T 1554/09 () of 25.4.2013

European Case Law Identifier: ECLI:EP:BA:2013:T155409.20130425
Date of decision: 25 April 2013
Case number: T 1554/09
Application number: 99402827.2
IPC class: G01V 3/32
Language of proceedings: EN
Distribution: D
Download and more information:
Decision text in EN (PDF, 206.142K)
Documentation of the appeal procedure can be found in the Register
Bibliographic information is available in: EN
Versions: Unpublished
Title of application: Formation evaluation using magnetic resonance logging measurements
Applicant name: Schlumberger Holdings Limited
Services Petroliers Schlumberger
SCHLUMBERGER TECHNOLOGY B.V.
Opponent name: -
Board: 3.4.03
Headnote: -
Relevant legal provisions:
Rules of procedure of the Boards of Appeal Art 13(3)
European Patent Convention 1973 Art 56
Keywords: Inventive step (no) - main request, second auxiliary request
First auxiliary request not admitted
Catchwords:

-

Cited decisions:
-
Citing decisions:
-

Summary of Facts and Submissions

I. This is an appeal against the refusal of application No. 99 402 827 for added subject-matter, Article 123(2) EPC.

II. The appellant requested at oral proceedings before the board that the decision under appeal be set aside and that a patent be granted

as main request

on the basis of the claims according to the main request as filed with the letter of 25 March 2013, or

as first auxiliary request

on the basis of the claims according to the auxiliary request filed during the oral proceedings of 25 April 2013, or

as second auxiliary request

on the basis of the claims according to the third auxiliary request filed with the letter of 25 March 2013.

III. Claim 1 according to the main request reads as follows:

"A method for determining properties of earth formations surrounding a borehole, comprising the steps of:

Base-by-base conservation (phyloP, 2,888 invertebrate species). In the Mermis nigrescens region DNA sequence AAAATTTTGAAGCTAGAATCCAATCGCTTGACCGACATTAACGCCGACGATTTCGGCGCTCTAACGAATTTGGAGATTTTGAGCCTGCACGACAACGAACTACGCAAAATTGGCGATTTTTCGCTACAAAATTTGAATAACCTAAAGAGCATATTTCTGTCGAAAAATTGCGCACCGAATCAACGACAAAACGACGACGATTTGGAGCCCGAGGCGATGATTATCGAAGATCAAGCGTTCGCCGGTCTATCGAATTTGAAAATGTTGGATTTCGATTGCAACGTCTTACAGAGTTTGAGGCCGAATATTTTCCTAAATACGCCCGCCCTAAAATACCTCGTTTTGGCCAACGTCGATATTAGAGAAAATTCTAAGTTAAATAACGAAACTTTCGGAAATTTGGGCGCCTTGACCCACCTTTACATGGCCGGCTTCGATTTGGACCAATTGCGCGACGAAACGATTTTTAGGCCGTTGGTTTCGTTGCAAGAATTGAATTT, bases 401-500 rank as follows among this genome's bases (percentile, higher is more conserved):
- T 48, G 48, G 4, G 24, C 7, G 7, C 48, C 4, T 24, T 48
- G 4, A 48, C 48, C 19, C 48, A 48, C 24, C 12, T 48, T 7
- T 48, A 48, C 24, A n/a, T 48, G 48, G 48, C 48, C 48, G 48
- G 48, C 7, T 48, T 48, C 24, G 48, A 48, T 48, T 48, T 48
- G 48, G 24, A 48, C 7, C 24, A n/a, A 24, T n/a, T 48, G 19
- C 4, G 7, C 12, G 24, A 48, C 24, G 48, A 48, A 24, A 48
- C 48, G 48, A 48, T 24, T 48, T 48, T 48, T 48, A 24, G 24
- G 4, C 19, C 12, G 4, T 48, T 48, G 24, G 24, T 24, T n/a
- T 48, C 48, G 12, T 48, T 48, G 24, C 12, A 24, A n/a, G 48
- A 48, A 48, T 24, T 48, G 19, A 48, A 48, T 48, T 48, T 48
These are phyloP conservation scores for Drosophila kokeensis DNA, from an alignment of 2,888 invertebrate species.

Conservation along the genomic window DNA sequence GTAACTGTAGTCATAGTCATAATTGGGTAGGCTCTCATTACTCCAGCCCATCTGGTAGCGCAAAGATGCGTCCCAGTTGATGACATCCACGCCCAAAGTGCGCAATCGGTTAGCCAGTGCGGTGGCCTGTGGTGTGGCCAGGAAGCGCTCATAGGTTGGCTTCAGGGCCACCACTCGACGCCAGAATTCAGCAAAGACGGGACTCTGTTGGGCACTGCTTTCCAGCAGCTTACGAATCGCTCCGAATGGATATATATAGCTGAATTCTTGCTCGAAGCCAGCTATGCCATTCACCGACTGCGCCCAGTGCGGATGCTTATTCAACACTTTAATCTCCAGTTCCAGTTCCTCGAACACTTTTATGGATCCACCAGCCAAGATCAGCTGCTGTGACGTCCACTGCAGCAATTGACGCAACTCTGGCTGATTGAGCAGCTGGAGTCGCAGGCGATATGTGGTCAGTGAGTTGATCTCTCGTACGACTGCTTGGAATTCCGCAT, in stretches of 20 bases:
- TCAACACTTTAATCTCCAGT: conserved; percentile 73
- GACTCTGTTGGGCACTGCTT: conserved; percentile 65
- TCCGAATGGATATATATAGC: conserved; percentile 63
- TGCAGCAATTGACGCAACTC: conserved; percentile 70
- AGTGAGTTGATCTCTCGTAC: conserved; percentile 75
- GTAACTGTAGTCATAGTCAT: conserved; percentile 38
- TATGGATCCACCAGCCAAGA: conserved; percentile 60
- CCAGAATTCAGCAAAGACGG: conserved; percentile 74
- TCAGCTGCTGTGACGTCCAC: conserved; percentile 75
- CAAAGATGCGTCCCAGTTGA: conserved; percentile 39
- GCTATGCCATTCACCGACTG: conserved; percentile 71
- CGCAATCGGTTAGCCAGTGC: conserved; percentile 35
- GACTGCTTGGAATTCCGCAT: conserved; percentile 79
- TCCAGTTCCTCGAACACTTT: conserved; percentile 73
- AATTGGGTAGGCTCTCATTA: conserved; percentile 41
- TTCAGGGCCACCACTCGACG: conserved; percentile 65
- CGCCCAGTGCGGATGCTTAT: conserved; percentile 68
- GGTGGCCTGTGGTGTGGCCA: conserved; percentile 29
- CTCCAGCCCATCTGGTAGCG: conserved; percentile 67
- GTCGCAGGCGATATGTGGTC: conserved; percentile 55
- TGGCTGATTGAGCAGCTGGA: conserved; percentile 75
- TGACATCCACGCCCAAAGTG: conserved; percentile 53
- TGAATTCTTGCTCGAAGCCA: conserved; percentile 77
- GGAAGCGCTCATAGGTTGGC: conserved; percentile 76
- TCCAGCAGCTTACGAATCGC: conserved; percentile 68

(a) providing a logging device that is moveable through the borehole;

(b) transmitting electromagnetic energy from said logging device into the formations, and receiving nuclear magnetic resonance spin echoes at said logging device;

(c) performing step (b) a plurality of times, with a respective plurality of different transmitting and/or receiving conditions to obtain a plurality of

measurements;

(d) generating a formation model that includes a plurality of model components for a brine phase and a plurality of model components for a native oil phase, including generating a set of model amplitude components that define the transverse relaxation time distribution of the brine phase, and a further set of model amplitude components that define the transverse relaxation time distribution of the native oil, and a further set of model components that define the constituent viscosities of the native oil;

(e) modifying the model components to optimize the model with respect to the measurement signals; and

(f) outputting model components of the optimized model."

IV. Claim 1 according to the first auxiliary request reads as follows:

"A method for determining properties of earth formations surrounding a borehole, comprising the steps of:

(a) providing a logging device that is moveable through the borehole;

(b) transmitting electromagnetic energy from said logging device into the formations, and receiving nuclear magnetic resonance spin echoes at said logging device;

(c) performing step (b) a plurality of times, with a respective plurality of different transmitting and/or receiving conditions to obtain a plurality of measurements, comprising performing step (b) N times to obtain a suite of N measurements taken at a plurality of respectively separate measurement region shells having a spacing of 10 mm, wherein said shells are substantially cylindrical shells having radial extents of about 1 mm;

(d) generating a formation model that includes a plurality of model components for a brine phase and a plurality of model components for a native oil phase, including generating a set of model amplitude components that define the transverse relaxation time distribution of the brine phase, and a further set of model amplitude components that define the transverse relaxation time distribution of the native oil, and a further set of model components that define the constituent viscosities of the native oil, wherein the formation model comprises a relaxation model for A**(p)j according to the following equation:

FORMULA/TABLE/GRAPHIC

wherein: